The thousands of miles of new transmission infrastructure necessary to carry power from remote solar and wind electric generating plants to urban demand centers drastically inflates the cost of renewable energy, while imposing its own serious environmental impacts;

The federal government has provided tens of billions of taxpayer dollars in cash grants, loans and loan guarantees for remote industrial-scale solar and wind development to many of the same corporations that have dominated the Fossil Fuel Era, created the problems renewable energy is designed to rectify, and helped hasten the recession, while states and local governments have incurred substantial costs to expedite these for-profit projects;

Efficiency upgrades and “distributed generation”—point-of-use energy generation on rooftops, in parking lots and highway medians, brownfields, and throughout the built environment—are cost-effective, efficient, clean, and democratic strategies that are quick to implement, and would serve communities, ratepayers, and taxpayers by improving local economies and adding to home values, and creating millions of local jobs;

Efficiency and distributed generation further have far less environmental impact than industrial scale solar or wind power on intact ecosystems, while making our electrical power grid far less prone to catastrophic failure;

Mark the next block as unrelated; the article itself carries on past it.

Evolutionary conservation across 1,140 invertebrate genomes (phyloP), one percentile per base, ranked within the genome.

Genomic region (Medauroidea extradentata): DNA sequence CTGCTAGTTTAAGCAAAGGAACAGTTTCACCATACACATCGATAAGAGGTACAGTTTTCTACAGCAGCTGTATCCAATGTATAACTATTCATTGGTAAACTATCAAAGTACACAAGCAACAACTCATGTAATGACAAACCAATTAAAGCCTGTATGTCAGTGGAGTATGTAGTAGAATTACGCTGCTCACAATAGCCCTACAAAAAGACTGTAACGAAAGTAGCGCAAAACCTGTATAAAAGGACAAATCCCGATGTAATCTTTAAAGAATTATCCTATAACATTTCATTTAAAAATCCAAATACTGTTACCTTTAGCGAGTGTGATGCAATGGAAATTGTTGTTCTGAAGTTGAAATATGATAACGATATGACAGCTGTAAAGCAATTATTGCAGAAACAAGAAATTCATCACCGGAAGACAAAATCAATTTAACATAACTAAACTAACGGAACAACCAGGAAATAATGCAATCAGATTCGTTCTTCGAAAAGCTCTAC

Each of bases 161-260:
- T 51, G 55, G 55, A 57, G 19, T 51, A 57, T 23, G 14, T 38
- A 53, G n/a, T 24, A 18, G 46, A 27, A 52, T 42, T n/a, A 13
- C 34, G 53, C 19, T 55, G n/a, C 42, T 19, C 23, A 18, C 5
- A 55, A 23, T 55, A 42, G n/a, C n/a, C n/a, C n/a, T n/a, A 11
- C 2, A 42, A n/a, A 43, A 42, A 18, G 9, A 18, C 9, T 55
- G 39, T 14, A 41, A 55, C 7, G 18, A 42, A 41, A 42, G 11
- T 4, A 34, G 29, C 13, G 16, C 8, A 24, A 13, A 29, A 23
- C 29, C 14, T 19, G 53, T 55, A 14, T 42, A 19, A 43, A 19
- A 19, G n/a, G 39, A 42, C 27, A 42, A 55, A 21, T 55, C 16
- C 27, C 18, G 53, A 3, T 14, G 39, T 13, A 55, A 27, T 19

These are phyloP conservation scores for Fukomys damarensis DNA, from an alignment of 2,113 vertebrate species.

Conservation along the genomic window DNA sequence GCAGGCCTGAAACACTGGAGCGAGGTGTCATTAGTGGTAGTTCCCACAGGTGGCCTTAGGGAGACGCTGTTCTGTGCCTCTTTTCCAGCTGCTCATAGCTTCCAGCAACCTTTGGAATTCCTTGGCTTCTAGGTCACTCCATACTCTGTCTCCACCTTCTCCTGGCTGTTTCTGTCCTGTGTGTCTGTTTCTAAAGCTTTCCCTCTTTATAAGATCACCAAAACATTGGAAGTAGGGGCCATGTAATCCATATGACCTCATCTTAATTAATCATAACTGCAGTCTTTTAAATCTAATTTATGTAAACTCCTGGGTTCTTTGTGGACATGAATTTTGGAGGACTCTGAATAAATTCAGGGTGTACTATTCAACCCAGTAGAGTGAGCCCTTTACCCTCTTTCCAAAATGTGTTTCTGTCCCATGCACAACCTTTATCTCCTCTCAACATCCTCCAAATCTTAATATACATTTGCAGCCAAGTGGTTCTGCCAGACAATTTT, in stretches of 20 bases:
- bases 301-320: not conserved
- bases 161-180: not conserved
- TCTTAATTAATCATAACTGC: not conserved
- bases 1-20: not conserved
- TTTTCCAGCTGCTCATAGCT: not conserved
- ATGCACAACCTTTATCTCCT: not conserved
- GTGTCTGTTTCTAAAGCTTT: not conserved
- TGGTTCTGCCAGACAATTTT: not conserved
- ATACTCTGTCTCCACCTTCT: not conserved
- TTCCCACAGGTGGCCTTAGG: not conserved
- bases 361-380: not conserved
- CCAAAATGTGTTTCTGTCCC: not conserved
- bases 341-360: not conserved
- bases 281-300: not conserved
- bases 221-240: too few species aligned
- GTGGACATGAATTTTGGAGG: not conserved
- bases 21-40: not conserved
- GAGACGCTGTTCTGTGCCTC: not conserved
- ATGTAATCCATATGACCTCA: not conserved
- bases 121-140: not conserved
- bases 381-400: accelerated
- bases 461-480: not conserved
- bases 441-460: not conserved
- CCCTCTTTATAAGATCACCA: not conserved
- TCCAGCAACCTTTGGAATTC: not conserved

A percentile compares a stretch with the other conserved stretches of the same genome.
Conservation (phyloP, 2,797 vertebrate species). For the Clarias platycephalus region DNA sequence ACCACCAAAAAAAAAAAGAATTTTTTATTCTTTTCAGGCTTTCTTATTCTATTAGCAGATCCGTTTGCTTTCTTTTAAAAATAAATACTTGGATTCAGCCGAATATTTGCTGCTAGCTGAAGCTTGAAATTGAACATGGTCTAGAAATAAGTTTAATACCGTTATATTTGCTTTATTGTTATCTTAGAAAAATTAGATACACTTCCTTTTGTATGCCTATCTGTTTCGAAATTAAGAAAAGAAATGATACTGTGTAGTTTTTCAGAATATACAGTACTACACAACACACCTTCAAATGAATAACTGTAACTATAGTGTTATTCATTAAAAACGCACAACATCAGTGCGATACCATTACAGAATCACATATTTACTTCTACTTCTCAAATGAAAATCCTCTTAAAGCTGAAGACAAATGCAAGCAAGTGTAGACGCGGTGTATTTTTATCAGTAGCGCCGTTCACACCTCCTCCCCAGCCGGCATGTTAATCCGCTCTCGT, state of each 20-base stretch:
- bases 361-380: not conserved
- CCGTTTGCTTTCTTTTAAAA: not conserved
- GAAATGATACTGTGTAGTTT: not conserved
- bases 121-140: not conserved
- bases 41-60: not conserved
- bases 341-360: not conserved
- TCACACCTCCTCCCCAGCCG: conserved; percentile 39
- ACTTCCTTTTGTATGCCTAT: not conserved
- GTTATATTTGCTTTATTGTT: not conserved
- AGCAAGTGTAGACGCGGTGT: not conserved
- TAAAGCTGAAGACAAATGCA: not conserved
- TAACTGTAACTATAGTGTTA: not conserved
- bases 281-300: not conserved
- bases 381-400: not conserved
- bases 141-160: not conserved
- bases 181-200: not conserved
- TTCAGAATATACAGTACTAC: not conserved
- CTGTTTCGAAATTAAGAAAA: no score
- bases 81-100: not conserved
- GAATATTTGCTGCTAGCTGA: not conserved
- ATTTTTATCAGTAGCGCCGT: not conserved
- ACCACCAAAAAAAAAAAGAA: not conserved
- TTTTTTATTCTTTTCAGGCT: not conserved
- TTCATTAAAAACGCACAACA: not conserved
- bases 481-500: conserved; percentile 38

Feed-In Tariffs (FITs) and true net metering programs, in which utilities purchase democratically produced, decentralized renewable energy at a fair price, have been proven a cost-effective way of stimulating rapid deployment of local solar and other distributed generation, while providing economic stimulus to communities rather than multinational corporations, even in cloudy countries like Germany;

The Environmental Protection Agency's “Re-Powering America’s Lands” program has identified 15 million acres of degraded or contaminated land potentially suitable for renewable energy development, and is committed to working with renewable energy developers to remediate these lands for use as utility-scale renewable energy generation sites where large projects may be desirable.

Therefore, we demand:

That the Federal and state governments abandon their current path of industrialization and destruction of our public lands;

That any large-scale solar or wind installations be restricted to degraded, contaminated, or already-developed lands, including those identified by the EPA;

That Federal, state, and local governments facilitate a massive deployment of efficiency upgrades and point-of-use solar power;

That no new large, long-distance electrical transmission projects be approved to serve remote solar or wind projects until distributed power generation and energy efficiency are maximized;